Still Writing by Dani Shapiro

Still Writing: The Perils and Pleasures of a Creative LifeStill Writing, by Dani Shapiro


A few weeks ago someone dear to me asked, “Are you still writing? I wondered if you’d decided to get a part-time job.” I’ll admit right now, right here, this crushed me. My first novel is still months away from launch and my second novel is out on submission. I recently finished the first draft of a third, and I’ve just returned from a life-altering residency and poetry workshop. Yet in the space of fourteen small words, I felt my entire raison d’etre smashed to smithereens. This didn’t come from an acquaintance or a well-meaning but clueless friend, this came from someone I hope would be a champion for my work. My job. Which is writing.


It wasn’t until I read the final pages of Dani Shapiro’s sublime meditation on the writing life that I realized the universality of my hurt and exasperation. I had to laugh. I’ve been dipping in and out of this book for two months and the title only just dawned on me as I closed the back cover. Still Writing. Jesus.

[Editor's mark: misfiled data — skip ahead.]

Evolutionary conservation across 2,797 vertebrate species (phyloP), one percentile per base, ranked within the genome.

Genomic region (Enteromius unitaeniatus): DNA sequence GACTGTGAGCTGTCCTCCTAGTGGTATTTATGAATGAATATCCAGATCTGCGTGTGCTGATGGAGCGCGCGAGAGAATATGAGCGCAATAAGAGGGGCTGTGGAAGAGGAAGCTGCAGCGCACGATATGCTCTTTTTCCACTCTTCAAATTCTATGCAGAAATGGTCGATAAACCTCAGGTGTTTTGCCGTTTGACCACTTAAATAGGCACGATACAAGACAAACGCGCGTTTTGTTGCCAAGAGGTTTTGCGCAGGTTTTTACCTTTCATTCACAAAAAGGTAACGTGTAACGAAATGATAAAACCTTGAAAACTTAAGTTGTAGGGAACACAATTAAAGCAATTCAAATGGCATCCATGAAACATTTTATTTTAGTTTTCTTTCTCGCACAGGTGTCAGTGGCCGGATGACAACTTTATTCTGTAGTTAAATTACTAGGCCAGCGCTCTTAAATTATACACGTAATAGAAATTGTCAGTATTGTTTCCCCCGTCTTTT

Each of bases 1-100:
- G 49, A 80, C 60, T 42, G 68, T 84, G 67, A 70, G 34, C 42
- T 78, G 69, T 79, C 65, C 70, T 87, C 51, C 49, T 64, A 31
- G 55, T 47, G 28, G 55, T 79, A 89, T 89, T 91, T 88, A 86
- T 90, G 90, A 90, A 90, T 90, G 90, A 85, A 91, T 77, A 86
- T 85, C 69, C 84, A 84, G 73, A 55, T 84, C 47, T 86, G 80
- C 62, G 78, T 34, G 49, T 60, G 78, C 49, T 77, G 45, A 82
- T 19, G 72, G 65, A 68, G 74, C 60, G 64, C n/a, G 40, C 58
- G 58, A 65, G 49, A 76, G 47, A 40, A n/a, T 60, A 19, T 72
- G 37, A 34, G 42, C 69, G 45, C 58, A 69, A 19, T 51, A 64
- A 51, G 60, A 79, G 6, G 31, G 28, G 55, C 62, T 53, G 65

Still Writing: The Perils and Pleasures of Creative Life is part memoir, part collection of meditations on what it means to be a writer. I think we writers gravitate to these books on process and creative endeavor in hopes of finding a few answers, and perhaps a mentor. I found both. I nodded in breathless agreement at each entry, exclaiming, “Yes! This!” I reread passages, underlining sentences and paragraphs, dog-earing the pages to remember later until I realized that I would be marring every page with pen or corner fold, and that it would be possible to return, open any page, and find comfort within.


I don’t know about you, but there are times when I need permission to accept I’ve chosen a life inherently insecure and dependent upon the moods, whims, and tastes of others. The notion of the artist scribbling away in blissful solitude in her light-filled atelier or in the warm bustle of a café, pouring her soul onto the page, is lovely and romantic, but in reality—if one hopes to make a living writing—the risk and vulnerability are breathtaking and sometimes stupefying. You are dependent upon forces beyond your control: the gatekeepers of the publishing world. You refine and hone your craft in the small and lonely hours, hoping each day of writing will make you that nebulous better writer. It is so refreshing, therefore, to read someone who has found success (i.e. readers), call it like it is: